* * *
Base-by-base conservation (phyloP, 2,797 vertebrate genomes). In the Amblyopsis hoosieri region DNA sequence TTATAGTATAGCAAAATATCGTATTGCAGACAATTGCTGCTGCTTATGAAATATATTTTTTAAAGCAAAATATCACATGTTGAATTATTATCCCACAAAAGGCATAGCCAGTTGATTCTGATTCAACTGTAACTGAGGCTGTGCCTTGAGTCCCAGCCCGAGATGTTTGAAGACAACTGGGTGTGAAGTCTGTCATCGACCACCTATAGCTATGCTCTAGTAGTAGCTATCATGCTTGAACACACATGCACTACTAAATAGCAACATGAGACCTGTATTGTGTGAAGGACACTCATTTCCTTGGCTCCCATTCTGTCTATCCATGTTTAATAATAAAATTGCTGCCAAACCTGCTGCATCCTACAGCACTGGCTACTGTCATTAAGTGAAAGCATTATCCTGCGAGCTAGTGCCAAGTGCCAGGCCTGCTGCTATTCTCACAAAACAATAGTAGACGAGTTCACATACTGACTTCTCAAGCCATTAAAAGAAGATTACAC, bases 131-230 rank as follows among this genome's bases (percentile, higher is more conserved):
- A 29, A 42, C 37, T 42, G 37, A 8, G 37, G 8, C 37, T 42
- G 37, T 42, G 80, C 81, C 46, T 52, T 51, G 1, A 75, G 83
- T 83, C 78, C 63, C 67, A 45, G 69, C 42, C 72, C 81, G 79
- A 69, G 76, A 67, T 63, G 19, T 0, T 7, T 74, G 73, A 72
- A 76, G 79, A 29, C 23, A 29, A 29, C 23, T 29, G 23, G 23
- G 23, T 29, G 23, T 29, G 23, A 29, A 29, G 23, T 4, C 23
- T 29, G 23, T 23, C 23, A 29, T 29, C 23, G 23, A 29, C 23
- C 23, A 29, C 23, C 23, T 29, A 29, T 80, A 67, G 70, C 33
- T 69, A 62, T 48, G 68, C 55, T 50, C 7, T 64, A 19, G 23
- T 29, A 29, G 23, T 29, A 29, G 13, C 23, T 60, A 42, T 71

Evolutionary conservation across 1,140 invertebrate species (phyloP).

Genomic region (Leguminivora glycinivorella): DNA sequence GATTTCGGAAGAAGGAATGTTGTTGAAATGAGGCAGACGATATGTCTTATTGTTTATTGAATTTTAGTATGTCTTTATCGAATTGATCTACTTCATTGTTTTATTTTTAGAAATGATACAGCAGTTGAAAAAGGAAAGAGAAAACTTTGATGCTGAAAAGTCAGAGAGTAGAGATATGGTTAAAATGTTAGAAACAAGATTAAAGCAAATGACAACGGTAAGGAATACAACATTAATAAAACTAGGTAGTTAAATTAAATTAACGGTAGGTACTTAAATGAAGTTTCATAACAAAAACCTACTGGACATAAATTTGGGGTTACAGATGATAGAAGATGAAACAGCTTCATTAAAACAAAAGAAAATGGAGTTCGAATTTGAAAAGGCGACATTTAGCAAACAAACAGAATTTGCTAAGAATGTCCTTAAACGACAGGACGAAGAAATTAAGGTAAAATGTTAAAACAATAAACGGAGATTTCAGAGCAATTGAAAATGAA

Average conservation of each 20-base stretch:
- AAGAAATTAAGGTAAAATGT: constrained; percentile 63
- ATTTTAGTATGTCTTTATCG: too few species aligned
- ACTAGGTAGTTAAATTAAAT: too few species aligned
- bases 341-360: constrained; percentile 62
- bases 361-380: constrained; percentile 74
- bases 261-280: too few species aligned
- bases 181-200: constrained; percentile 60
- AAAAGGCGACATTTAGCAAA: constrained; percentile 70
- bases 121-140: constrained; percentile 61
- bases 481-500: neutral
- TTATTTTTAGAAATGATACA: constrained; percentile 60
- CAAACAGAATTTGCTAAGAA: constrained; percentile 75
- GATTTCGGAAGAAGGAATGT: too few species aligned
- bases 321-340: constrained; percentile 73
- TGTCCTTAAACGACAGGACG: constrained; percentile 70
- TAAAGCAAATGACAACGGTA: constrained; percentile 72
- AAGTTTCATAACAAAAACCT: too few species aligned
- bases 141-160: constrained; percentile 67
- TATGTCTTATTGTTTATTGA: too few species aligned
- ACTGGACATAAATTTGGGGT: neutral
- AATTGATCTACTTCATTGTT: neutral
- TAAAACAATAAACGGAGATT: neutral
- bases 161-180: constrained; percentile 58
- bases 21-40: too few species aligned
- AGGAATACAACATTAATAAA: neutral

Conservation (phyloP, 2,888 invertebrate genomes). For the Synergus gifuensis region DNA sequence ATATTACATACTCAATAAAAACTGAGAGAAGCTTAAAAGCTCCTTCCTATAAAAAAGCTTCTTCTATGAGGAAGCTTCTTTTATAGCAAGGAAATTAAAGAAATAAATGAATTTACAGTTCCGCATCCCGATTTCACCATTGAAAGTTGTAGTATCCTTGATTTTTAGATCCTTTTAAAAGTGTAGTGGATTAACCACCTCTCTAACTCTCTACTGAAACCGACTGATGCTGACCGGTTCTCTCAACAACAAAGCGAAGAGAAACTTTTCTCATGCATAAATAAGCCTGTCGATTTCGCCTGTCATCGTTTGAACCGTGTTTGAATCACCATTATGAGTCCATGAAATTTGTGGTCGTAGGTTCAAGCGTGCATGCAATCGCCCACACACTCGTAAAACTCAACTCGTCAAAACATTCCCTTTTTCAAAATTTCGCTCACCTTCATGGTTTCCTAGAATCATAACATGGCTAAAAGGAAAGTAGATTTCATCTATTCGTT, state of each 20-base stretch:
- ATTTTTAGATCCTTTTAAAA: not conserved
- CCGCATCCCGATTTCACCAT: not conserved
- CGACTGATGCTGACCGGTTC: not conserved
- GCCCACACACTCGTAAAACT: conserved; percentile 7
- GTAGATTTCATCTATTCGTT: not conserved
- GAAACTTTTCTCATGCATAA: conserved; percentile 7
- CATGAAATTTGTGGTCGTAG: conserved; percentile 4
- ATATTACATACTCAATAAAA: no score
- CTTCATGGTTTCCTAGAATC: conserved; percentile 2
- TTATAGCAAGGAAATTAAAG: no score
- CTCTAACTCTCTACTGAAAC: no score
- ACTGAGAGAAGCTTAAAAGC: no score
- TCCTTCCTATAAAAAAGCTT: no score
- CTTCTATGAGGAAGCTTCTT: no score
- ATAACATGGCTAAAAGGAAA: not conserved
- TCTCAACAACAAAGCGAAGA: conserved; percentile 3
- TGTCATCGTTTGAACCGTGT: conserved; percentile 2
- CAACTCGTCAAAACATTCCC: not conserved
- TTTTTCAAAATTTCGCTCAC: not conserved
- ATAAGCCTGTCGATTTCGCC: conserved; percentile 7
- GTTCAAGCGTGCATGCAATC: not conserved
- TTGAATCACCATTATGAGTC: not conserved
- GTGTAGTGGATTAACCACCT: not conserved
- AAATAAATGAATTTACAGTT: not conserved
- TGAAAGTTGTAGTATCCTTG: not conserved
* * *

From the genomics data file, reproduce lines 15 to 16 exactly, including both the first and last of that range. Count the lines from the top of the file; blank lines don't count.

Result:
- AAGAAATTAAGGTAAAATGT: constrained; percentile 63
- ATTTTAGTATGTCTTTATCG: too few species aligned